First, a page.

When Joyce Roach's husband, Raymond, died in 2018, the funeral home was full of friends the couple had made over the years at the senior center.
"When I say the center is a part of our family, that's true," Roach's daughter, Sammy Hanshaw, said in an interview. "The center is an extended part of our family, and you could interview another 20 people and they'd say the same thing because this is a tight group."
Located in the Eastgate Town Center off Brainerd Road, the community at the Eastgate Senior Center supported Roach after her husband's death, and it continues to be an important source of strength as she now grapples with dementia, her daughter said. Roach, 83, celebrated her birthday there in September with flowers and balloons.
As it prepares to conduct a feasibility study on a new standalone senior center facility, the city is terminating its lease at Eastgate and moving senior programming on a temporary basis to the Glenwood Community Center starting Dec. 1. The city has leased space at Eastgate since 2007.
Hanshaw expects she will bring her mother to the new location occasionally. However, the Eastgate location is familiar and more convenient, Hanshaw said, and several people have already told her they don't intend to visit Glenwood.
"That breaks my heart because it has been a part of our family for so long, and I know some of these other people, it's a part of their life," Hanshaw said. "Now, the doors are shutting, and some people are just going to be shut-ins at home again."
On Monday morning, dozens of regulars gathered around tables to feast, laugh, reminisce and bid farewell to the facility, which will officially close its doors at the end of the month. Roach and her daughter were among them. Attendees took turns sharing thoughts and stories at the microphone — one woman serenaded her peers with a song — but much of the celebration was dedicated to line dancing, a popular activity at the facility.
Seniors have regularly told city officials the Eastgate facility doesn't meet their needs, and they would prefer a standalone center, Chief Operating Officer Ryan Ewalt said in a phone interview. The approximately $100,000 the city pays a year to rent space at Eastgate could be better invested into upgrading existing facilities for seniors and completing a study on more permanent arrangements, he said.
The city will evaluate whether it's possible to develop a new standalone senior center near the Carver Recreation Center. Ewalt said its unclear how long seniors will be at Glenwood Community Center.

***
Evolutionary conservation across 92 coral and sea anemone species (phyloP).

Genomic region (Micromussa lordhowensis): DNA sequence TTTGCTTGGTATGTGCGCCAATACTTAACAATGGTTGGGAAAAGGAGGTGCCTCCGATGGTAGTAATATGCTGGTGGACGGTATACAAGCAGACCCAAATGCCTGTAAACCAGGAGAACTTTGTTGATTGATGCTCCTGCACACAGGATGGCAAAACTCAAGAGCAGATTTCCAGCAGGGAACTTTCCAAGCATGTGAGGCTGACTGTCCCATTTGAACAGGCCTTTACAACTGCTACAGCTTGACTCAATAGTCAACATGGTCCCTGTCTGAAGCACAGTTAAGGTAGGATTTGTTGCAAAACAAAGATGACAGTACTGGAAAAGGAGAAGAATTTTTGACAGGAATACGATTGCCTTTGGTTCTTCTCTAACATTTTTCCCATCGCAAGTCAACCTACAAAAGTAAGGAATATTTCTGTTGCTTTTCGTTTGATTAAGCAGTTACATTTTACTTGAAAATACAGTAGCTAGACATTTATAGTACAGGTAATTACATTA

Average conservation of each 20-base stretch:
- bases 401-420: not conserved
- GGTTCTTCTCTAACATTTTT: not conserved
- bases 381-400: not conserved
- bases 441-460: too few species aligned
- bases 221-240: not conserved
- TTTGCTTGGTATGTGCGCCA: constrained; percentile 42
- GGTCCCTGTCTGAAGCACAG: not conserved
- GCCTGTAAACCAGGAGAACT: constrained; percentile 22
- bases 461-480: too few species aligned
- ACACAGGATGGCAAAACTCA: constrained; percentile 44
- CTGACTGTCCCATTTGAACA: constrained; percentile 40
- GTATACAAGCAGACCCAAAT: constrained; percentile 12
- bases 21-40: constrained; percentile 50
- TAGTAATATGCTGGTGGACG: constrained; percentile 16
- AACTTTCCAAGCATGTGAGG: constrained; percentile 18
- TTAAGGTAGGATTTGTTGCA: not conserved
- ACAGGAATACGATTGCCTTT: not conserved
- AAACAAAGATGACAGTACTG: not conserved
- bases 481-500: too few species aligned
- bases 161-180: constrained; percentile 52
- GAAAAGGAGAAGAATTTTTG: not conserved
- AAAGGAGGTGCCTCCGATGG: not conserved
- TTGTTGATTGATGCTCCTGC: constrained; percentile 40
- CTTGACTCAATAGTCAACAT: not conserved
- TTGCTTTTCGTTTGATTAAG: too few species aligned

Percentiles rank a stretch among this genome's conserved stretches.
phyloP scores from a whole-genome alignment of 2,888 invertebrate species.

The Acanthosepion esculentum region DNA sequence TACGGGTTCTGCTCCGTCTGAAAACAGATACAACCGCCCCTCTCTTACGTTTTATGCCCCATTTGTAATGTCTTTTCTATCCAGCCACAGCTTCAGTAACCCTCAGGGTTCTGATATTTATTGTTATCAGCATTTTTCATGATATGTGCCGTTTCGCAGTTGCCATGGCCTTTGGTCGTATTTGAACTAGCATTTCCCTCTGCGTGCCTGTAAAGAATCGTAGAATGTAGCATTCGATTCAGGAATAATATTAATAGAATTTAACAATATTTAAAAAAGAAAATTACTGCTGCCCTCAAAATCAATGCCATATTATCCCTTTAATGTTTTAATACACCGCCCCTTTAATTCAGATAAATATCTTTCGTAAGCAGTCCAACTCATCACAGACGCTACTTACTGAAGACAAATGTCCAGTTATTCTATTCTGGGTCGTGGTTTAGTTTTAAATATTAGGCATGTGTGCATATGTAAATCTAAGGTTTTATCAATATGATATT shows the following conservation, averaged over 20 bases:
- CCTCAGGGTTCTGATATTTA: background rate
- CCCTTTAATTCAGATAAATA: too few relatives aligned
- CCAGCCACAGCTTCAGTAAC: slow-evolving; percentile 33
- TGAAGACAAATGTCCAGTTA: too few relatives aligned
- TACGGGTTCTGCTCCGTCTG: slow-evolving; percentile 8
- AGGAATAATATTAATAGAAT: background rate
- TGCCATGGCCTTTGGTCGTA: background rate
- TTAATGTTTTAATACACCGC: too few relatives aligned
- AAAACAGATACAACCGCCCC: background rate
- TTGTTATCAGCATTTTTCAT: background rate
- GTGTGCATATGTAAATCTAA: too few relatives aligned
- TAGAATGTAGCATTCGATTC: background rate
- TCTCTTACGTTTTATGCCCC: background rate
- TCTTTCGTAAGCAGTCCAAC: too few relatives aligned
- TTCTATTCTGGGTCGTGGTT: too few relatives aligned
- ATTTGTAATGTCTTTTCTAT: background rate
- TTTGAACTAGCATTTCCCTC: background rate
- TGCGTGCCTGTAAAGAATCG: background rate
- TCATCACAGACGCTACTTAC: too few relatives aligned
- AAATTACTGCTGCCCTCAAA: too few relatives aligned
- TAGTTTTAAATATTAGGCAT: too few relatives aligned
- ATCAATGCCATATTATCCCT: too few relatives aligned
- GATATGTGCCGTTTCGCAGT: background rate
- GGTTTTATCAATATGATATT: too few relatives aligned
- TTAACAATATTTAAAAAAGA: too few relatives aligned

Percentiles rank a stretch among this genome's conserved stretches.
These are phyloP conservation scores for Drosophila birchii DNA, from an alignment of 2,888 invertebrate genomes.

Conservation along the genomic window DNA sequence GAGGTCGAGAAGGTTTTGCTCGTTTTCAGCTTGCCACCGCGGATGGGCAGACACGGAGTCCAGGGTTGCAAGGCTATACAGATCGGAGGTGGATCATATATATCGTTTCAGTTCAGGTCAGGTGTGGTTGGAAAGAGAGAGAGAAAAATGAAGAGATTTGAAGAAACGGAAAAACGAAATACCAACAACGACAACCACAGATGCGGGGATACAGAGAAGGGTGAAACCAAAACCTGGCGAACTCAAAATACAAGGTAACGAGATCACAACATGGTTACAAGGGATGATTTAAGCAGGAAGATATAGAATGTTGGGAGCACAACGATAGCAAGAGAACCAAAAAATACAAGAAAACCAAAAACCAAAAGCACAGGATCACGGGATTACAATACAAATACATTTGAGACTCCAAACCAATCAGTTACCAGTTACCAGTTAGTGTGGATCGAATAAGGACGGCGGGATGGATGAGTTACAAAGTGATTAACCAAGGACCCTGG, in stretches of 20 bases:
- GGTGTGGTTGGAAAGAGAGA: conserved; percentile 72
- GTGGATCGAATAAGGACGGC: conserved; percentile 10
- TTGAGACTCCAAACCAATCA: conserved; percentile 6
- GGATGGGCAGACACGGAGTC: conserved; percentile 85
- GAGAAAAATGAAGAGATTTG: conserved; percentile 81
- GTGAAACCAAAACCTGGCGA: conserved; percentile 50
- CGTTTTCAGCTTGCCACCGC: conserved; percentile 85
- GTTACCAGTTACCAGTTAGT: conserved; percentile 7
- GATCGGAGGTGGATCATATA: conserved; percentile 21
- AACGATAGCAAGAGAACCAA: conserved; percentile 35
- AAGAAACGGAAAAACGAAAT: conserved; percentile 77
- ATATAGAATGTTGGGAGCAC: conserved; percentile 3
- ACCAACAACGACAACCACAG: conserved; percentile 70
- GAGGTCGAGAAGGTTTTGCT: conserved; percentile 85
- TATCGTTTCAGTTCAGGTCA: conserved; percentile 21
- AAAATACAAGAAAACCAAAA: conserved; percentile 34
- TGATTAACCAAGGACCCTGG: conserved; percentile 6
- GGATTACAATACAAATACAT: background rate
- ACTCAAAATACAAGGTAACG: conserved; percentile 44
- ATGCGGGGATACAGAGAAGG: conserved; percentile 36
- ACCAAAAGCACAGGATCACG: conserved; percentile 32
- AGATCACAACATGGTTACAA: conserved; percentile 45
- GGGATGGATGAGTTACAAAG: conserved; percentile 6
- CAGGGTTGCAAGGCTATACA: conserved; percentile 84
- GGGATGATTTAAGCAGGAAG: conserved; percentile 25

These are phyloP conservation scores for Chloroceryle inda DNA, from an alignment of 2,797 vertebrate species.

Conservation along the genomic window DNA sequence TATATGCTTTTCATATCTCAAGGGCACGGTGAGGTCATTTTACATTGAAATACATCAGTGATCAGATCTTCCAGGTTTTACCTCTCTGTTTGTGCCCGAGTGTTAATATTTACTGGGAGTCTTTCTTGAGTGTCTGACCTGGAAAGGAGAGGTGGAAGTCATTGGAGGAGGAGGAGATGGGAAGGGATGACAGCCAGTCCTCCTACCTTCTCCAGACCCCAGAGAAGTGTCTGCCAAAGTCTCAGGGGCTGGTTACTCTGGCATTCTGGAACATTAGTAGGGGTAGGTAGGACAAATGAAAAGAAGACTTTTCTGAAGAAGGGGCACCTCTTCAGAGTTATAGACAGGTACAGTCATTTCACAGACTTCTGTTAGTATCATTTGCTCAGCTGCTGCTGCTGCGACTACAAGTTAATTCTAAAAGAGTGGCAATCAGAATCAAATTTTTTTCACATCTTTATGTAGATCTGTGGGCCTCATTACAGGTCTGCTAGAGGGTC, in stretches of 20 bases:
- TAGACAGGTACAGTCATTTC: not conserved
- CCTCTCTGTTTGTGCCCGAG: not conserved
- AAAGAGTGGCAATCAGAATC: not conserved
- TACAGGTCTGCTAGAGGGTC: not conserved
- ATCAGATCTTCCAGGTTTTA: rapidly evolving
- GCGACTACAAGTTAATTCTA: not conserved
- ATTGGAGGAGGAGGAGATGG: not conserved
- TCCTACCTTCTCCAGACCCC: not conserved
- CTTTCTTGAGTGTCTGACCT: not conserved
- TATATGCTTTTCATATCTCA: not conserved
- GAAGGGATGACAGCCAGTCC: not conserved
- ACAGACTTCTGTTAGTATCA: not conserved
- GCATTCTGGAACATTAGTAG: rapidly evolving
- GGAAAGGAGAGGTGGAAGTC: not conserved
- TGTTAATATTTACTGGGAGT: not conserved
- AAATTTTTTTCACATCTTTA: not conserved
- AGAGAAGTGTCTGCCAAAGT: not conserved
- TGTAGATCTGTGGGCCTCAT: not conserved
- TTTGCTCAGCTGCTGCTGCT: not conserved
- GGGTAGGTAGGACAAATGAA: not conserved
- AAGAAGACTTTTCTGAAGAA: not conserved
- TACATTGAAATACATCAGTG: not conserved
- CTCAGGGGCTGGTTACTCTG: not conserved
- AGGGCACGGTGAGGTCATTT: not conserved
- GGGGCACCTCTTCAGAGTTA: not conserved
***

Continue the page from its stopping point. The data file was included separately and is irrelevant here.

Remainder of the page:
"I think it's a little early to start estimating time frames, but I think we're talking years, not months," Ewalt said. "It's not going to be a short process, but this is not an administration that likes to sit on its hands or kick the can down the road. I think we're looking for answers sooner than later."
The city spoke with the Senior Center Advisory Board for several months to go through a half dozen options for a temporary location, Ewalt said. Officials deferred to board members on their preferred spot, and Glenwood rose to the top.
"No location is perfect, and all of them have pros and cons," Ewalt said.
Pauline Hall, who is in her 80s, has been attending senior center programs for 23 years. Hall is a widow and lives alone, and she goes to the facility for companionship.
"It gives me somewhere to socialize rather than to sit at home and look at the TV all day," Hall said in an interview.
Many of her friends are there for the same reason, and she has concerns about the change — parking is limited at Glenwood Community Center, and the facility's hours wouldn't be 100% dedicated to senior programming.
"We're like a big family," Hall said. "We're being evicted. We're being divorced from each other because I'm not sure that everybody is going to stick together and go to Glenwood."
Glenwood will have dedicated hours for seniors from 9 a.m. to 3 p.m. weekdays and 9 a.m. to noon Saturdays, according to the city. Public hours will start at 3:30 p.m. weekdays and at noon on Saturday. In comparison, the Eastgate Senior Center is open 9 a.m. to 5 p.m. weekdays and noon to 4 p.m. on Saturdays.
Ewalt said the city will add 25 parking spaces at Glenwood Community Center in 2024, and officials are also working on an agreement with a nearby church to provide more parking. Additionally, the city is looking at securing shuttle services that would provide transportation to and from the community center from larger parking lots in the area.
In an interview, David Lawson, 72, compared the senior center to a town square — a place to discuss news, sports, politics and health issues. He regularly visits the facility for a workout and to learn new dances, which is something his primary care physician says is good for him.
"I don't have a good feeling about the move because Eastgate was ours," he said about transitioning to Glenwood. "We're going into a place where we're going to have to share, and I don't think you have the freedom ... to meet other people."
Shirley Webb, 75, said the move will be bittersweet, but she's optimistic.
"When the Lord removes something, He always adds something better," Webb said in an interview. "We're not afraid of change. It's going to be better."